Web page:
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Host Mode to Quicktime File Backup
Host Mode to Quicktime File Backup
by Conall Jones on Feb 3, 2009 at 7:12:57 pm

Hello,

I have been using an external hard-drive in host mode to export footage from the HVX-200 while shooting. I've pulled the necessary footage from the drive and edited what I need. Now I would like to backup all the footage from the host drive on to a separate drive.

Is there an easier way to do this than importing each individual clip through FCP?

Thanks so much for your time and help.




Re: Host Mode to Quicktime File Backup
by John Fishback on Feb 3, 2009 at 9:20:05 pm

If your drive from the shoot has all the mxf data in folders you should copy all the info from the original drive to the new drive. Before you trash anything hook the new drive to fcp and make sure you can access the data.

John

MacPro 8-core 2.8GHz 8 GB RAM OS 10.5.5 QT7.5.5 Kona 3 Dual Cinema 23 ATI Radeon HD 3870
ATTO ExpressSAS R380 RAID Adapter, PDE Enclosure with 8-drive 6TB RAID 5
24" TV-Logic Monitor
Final Cut Studio 2 (up to date)

Pro Tools HD w SYNC IO, Yamaha DM1000, Millennia Media HV-3C, Neumann U87, Schoeps Mk41 mics, Genelec Monitors, PrimaLT ISDN



Re: Host Mode to Quicktime File Backup
by Conall Jones on Feb 4, 2009 at 1:58:00 am

Thanks John,

But I would prefer to save them as quicktime files. Is there a fast way to do that through FCP, rather than importing each individual file?






Re: Host Mode to Quicktime File Backup
by Jeremy Garchow on Feb 4, 2009 at 4:14:37 am

[Conall Jones] "But I would prefer to save them as quicktime files. "

MXF is a more surefire way to archive your media.


Re: Host Mode to Quicktime File Backup
by John Fishback on Feb 4, 2009 at 3:05:09 pm

We archive both the QTs made during Log & Transfer and all the MXFs. I think HD Log from Imagine products will batch digitize QTs from MXFs if you really want just QTs. But, you can always create QTs from the MXFs in the future. There is no quality difference between MXFs and QTs.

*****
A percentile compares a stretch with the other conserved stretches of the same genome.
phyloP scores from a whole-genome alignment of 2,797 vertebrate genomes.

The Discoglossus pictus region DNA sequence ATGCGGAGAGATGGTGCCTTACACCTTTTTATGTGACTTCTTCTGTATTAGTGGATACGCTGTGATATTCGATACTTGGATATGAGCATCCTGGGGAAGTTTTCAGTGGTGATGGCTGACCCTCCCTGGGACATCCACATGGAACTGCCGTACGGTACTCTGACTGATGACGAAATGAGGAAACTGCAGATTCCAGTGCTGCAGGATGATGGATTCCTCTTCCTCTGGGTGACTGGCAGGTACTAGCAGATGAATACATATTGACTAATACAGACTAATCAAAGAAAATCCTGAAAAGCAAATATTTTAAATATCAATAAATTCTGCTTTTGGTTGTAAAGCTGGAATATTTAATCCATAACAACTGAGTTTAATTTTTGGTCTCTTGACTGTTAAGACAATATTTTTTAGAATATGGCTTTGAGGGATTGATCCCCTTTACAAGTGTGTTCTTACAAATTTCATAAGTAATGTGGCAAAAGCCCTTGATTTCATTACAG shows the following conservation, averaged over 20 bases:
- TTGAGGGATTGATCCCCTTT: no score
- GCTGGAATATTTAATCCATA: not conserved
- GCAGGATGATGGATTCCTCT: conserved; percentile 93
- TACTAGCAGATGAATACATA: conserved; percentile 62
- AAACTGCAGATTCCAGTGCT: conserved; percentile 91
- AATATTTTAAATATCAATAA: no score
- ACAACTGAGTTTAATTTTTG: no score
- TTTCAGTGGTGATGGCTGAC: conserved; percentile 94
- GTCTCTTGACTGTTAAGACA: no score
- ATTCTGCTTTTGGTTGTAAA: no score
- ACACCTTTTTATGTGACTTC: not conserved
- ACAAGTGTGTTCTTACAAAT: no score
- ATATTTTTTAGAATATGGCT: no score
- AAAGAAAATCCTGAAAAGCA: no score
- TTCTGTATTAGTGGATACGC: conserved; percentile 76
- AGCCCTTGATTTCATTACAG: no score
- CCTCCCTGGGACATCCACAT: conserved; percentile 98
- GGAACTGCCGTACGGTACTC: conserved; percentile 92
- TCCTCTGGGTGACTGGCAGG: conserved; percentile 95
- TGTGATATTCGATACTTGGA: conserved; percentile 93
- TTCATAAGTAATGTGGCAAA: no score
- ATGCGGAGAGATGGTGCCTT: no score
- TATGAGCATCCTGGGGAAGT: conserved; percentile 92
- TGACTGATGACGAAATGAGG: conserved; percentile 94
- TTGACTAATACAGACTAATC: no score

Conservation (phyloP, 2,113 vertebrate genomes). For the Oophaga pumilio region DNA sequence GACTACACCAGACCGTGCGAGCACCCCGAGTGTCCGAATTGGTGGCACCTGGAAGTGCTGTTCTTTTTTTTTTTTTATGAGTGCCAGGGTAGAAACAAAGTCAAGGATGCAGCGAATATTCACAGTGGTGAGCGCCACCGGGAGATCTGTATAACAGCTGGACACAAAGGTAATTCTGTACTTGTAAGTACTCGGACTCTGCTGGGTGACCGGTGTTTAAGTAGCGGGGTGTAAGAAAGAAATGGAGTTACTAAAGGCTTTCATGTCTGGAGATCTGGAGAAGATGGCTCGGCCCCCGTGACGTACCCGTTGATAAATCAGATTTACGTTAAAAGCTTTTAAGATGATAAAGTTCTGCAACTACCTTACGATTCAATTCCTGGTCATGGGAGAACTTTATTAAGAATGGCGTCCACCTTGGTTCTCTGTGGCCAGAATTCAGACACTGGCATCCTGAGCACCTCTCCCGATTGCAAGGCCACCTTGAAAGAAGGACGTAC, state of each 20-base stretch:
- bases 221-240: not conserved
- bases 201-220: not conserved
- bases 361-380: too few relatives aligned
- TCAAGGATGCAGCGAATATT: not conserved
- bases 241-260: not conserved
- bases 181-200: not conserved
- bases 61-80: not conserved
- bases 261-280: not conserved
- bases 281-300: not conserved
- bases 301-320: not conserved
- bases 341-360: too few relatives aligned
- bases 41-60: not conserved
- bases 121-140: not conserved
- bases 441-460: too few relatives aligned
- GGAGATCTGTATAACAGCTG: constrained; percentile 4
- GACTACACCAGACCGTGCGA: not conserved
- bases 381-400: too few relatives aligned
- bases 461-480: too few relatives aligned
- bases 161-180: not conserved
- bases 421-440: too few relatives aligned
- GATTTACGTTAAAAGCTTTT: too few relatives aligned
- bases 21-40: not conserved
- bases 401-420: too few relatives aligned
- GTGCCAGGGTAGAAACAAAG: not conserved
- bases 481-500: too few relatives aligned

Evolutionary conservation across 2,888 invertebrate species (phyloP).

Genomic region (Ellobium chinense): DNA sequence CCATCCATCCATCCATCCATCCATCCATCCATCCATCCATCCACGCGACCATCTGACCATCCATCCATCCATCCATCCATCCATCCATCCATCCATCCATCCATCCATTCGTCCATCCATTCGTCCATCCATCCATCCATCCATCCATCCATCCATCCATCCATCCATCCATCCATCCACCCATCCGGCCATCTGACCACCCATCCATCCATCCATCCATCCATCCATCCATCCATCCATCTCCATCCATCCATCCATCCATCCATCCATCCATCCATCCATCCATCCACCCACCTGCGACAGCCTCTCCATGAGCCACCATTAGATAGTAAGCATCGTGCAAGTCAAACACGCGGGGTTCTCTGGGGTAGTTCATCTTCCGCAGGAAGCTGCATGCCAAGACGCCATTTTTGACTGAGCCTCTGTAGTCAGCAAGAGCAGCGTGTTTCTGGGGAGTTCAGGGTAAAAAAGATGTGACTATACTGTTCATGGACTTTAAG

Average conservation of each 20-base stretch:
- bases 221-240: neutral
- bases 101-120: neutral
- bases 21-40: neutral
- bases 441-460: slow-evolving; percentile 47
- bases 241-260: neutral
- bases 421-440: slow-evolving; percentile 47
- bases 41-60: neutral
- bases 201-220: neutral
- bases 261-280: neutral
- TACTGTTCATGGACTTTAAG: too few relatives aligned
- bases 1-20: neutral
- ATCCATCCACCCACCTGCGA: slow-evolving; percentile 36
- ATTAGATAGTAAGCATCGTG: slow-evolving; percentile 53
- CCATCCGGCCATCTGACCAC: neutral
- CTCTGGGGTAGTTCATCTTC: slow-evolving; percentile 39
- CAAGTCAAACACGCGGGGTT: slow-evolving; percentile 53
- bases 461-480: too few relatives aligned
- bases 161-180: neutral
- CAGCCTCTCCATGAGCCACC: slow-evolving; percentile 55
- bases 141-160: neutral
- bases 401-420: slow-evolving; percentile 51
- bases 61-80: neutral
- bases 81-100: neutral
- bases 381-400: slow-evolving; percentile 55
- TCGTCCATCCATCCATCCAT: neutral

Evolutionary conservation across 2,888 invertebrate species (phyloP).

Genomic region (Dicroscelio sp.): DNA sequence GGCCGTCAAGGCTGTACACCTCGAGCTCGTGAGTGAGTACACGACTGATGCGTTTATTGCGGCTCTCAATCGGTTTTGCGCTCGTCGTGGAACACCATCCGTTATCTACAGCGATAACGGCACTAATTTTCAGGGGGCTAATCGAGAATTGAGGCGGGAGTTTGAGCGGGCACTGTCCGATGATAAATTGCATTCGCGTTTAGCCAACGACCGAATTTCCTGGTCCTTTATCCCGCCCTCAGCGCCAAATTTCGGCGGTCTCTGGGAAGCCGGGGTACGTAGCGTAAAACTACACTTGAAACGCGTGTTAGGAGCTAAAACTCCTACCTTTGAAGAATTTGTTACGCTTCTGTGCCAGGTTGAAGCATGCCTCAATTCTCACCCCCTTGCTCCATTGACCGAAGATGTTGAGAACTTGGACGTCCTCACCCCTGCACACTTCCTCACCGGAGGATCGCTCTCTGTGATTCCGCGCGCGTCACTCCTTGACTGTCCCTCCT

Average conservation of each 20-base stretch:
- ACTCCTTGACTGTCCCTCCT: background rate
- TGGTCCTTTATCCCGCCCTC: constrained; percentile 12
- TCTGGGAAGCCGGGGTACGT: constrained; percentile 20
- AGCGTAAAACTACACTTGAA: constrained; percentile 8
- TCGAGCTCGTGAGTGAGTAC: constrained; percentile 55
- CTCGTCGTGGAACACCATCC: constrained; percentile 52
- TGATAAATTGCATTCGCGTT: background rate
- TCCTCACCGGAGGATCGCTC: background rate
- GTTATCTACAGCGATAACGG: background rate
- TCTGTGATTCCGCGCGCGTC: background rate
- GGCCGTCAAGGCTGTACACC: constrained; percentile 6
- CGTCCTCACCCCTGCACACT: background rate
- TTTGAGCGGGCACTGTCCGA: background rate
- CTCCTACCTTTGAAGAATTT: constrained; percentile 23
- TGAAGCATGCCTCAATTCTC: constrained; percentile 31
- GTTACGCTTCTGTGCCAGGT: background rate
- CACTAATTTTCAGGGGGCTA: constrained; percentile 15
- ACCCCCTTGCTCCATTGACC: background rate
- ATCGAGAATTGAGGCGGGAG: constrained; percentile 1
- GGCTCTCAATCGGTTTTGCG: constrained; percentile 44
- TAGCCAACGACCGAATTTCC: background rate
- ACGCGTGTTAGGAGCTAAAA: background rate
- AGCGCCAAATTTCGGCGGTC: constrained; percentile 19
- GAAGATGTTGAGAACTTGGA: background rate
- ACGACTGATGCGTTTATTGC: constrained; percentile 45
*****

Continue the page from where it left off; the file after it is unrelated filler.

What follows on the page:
John

MacPro 8-core 2.8GHz 8 GB RAM OS 10.5.5 QT7.5.5 Kona 3 Dual Cinema 23 ATI Radeon HD 3870
ATTO ExpressSAS R380 RAID Adapter, PDE Enclosure with 8-drive 6TB RAID 5
24" TV-Logic Monitor
Final Cut Studio 2 (up to date)

Pro Tools HD w SYNC IO, Yamaha DM1000, Millennia Media HV-3C, Neumann U87, Schoeps Mk41 mics, Genelec Monitors, PrimaLT ISDN



Re: Host Mode to Quicktime File Backup
by Trevor Ward on Mar 31, 2009 at 1:57:21 am

Why is MXF a more surefire way to archive the clips?

-trevor ward
Red Eye Film Co.
www.redeyefilmco.com
orlando, fl


Re: Host Mode to Quicktime File Backup
by Jeremy Garchow on Mar 31, 2009 at 2:27:17 am

MXF is a defined 'container' standard and you can ensure as long as MXF is around, there will be NLEs/other production software that can read and use the original MXF media. Quicktime will change, and it will likely change soon with the new version of SNow Leopard. Since MXF is a SMPTE standard, there are certain rules that need to be adhered to. Quicktime can do whatever it wants at any time and change things at a moments notice. The MXF standard, while although can be revised, contains everything an NLE would need including, audio, video, time code, metadata files and any indexing/essence files that help determine what makes up the file and how it was recorded.

Also, since MXF has these rules, it can and will work cross platform across any and all software that is MXF aware. Archiving MXF files will ensure that your media can be edited in the future with whatever wizbang platform/OS/software you are using that day. Quicktime only needs to work on Macs, and it doesn't even need to work the same way on every mac. For example, if you transcode a DVCPro HD file via log and transfer and archive that, then 3 years from now, you are now editing on an AVID on a PC, those DVCPro HD files will be pretty much useless without a third party transcoder/reader. TOday, if you transferred those files to another mac without FCP installed, you couldn't read those files without a 3rd party reader.

One of the beauties of MXF media is that can and will allow cross platform editing with the exact same media. The MXF4mac component allows native mxf editing on a mac without transcoding to what is now a more typical qt file. MXF4mac can also read Avid created MXFs. This means that both Avid mxf media and p2 mxf media can be read by both Avid (PC or Mac) and FCP and the platform/OS starts to become a personal choice instead of a restriction on how you HAVE to collaborate in the post production process.

Very basically MXF is a standardized media container, Quicktime is not.

Hope that makes sense.

Jeremy


Re: Host Mode to Quicktime File Backup
by Conall Jones on Apr 3, 2009 at 4:29:04 pm

Wow. Thank you so much for clarifying all of this Jeremy. I really appreciate it.

Best,

Conall





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